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    • Art---Slip-'n-Slide_web

      Slip'n Slide
      Lindsay Dolan

    • Art---See-Things_web

      See Things
      Lindsay Dolan

      
    Art---Slip-'n-Slide_web
    Slip'n Slide Lindsay Dolan 
    Art---See-Things_web
    See Things Lindsay Dolan 

Lindsay Dolan

  • Lindsay Dolan, Academic TransferLindsay-Dolan_web

    Lindsay brings the talents of both a writer and a photographer to the Illuminations pages. Her short story, "Helena," and her photographs, "See Things" and "Slip 'n Slide," were featured in Volume 15. Lindsay talks with us about her preference for writing and the genesis of her short story.

    Illuminations:  Hi, Lindsay! In your Vol. 15 bio, you say that you love "writing, painting, and photography, along with other creative activities and projects." Tell us about a few of your creative projects that you think have been most successful.

    Lindsay:  "Helena," my short story for Illuminations, of course! As for artwork, I've painted two pieces, which I call "The Naked Lady Paintings." They're kind of Greek/Roman/classic styled. Those are easily the best two paintings I have ever done. And, of course, my novel I'm on the editing stage of, called, Red.

    I:  You ARE busy! Your short story, "Helena," was a traditional, romantic story. What inspired you to write it, and how did you choose to use the style you did?

    L:  "Helena" was inspired by the song "Helena," by the band My Chemical Romance. The music and lyrics always put a very specific story in my mind, though it's not what the song is actually about at all. Every time I'd listen to the song, I'd imagine two people in this forbidden love, and the girl is to marry another man, ultimately for money and for security. There's this really intense part in the song near the end where I imagine a wedding scene: the girl walking down the aisle, looking from her true love to her fiancé, having flashbacks and trying to decide what to do in the moment. And the scene always had to end in tragedy. When she chooses security/money over love, the wedding transforms into a funeral. The style of writing I chose was first person narrative - it's the style I usually go with when writing.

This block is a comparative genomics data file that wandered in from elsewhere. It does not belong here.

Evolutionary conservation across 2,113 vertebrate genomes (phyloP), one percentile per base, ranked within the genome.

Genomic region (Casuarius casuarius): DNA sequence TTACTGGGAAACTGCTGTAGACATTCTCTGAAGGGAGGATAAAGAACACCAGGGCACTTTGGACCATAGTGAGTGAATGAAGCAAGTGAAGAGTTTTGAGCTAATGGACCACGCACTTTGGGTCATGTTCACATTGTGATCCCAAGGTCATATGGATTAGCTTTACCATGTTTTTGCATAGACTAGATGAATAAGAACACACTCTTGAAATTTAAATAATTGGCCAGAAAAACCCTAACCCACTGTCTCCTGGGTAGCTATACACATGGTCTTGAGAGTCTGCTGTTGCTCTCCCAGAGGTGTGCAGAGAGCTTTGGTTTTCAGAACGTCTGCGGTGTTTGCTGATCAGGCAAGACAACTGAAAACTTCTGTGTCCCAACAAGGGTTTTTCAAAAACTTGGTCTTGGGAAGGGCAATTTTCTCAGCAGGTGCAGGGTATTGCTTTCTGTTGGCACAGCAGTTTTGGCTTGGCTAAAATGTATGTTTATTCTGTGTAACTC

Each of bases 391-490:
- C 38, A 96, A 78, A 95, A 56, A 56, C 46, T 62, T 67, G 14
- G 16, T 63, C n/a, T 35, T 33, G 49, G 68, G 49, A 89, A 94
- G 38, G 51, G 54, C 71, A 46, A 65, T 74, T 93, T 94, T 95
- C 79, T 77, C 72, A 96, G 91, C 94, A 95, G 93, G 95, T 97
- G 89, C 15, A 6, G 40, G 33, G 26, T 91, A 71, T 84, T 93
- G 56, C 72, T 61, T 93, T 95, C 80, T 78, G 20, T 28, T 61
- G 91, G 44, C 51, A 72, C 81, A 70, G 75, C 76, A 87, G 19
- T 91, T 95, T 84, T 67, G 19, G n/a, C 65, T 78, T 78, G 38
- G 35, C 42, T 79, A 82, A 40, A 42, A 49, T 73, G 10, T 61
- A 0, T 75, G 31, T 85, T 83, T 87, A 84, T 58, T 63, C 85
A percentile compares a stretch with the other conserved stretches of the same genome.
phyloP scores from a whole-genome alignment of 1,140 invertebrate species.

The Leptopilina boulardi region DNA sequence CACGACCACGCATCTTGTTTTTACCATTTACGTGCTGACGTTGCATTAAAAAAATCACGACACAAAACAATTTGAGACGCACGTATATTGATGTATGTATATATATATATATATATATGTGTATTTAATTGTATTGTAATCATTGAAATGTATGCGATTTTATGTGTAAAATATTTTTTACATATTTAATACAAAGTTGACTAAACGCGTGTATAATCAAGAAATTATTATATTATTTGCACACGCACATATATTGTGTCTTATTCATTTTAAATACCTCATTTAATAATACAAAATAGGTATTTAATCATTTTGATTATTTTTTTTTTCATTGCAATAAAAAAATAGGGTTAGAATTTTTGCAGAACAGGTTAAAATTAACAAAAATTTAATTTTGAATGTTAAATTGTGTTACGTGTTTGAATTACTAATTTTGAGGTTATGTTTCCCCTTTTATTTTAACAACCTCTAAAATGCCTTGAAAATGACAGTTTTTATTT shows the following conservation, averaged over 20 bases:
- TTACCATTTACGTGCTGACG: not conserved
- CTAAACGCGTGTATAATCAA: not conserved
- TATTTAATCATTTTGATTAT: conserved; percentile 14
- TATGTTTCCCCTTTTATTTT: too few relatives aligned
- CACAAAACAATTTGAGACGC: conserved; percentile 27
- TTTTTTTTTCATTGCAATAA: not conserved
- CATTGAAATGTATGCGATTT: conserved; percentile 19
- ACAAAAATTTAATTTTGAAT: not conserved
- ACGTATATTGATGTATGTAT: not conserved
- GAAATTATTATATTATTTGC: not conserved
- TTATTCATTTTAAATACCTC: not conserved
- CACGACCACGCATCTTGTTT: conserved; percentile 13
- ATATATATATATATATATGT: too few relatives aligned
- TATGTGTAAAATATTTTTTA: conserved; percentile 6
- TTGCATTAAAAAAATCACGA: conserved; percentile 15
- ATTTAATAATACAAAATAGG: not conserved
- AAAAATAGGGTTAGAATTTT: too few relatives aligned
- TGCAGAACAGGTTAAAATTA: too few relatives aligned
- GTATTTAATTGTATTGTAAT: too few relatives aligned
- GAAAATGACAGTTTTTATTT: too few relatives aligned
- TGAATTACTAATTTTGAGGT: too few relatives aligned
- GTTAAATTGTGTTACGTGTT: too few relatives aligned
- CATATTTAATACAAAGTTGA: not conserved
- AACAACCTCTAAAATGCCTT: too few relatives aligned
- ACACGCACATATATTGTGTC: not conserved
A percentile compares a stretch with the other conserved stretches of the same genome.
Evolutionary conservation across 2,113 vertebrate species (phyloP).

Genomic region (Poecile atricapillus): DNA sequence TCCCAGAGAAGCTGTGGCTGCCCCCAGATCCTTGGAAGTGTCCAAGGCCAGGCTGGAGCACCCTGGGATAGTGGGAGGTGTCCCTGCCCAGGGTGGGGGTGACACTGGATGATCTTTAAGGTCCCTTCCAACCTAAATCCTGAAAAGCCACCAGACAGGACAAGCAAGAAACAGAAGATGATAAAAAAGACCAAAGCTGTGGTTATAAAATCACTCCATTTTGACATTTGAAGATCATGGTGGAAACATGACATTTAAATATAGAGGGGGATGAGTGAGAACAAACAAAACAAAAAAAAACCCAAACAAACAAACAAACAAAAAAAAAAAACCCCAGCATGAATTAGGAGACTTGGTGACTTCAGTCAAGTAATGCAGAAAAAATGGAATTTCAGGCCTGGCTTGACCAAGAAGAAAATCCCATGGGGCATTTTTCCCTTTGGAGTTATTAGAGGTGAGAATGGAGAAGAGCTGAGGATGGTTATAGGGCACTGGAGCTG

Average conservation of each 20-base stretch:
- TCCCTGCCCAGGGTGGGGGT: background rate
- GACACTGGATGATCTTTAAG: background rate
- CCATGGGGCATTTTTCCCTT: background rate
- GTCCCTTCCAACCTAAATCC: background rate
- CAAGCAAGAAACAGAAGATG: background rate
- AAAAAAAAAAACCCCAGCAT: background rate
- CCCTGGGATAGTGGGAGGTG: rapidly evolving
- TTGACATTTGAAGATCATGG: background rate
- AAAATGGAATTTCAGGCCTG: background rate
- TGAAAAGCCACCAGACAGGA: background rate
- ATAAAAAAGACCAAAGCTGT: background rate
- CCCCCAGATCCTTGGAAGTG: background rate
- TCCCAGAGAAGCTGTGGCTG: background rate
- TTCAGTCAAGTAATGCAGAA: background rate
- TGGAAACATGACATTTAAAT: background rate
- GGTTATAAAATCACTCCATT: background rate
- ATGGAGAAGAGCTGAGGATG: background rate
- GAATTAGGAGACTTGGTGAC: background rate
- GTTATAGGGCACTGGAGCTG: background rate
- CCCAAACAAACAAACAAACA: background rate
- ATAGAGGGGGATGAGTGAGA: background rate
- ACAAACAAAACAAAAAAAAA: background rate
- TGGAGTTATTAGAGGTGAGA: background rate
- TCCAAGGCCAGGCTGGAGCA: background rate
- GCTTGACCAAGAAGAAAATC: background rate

I:  Cool concept, Lindsay. In addition to having a short story published in Vol. 15, you had two photographs published, and as you mentioned, you engage in painting, as well. Of these three - painting, photography, and writing --, which do you think best captures what you want to say and why?

    L:  Well, if I had to choose one, it would always be writing because there's nothing I wouldn't say or express or show or tell in a writing project if I wanted to. If I want to cross a line, I can. I can be as light or dark as I want, and I don't feel any restrictions. I'm expressive in my art and photography as well, but there are lines I haven't crossed and may never.

    I:  Interesting. What artists/photographers/writers have influenced your work?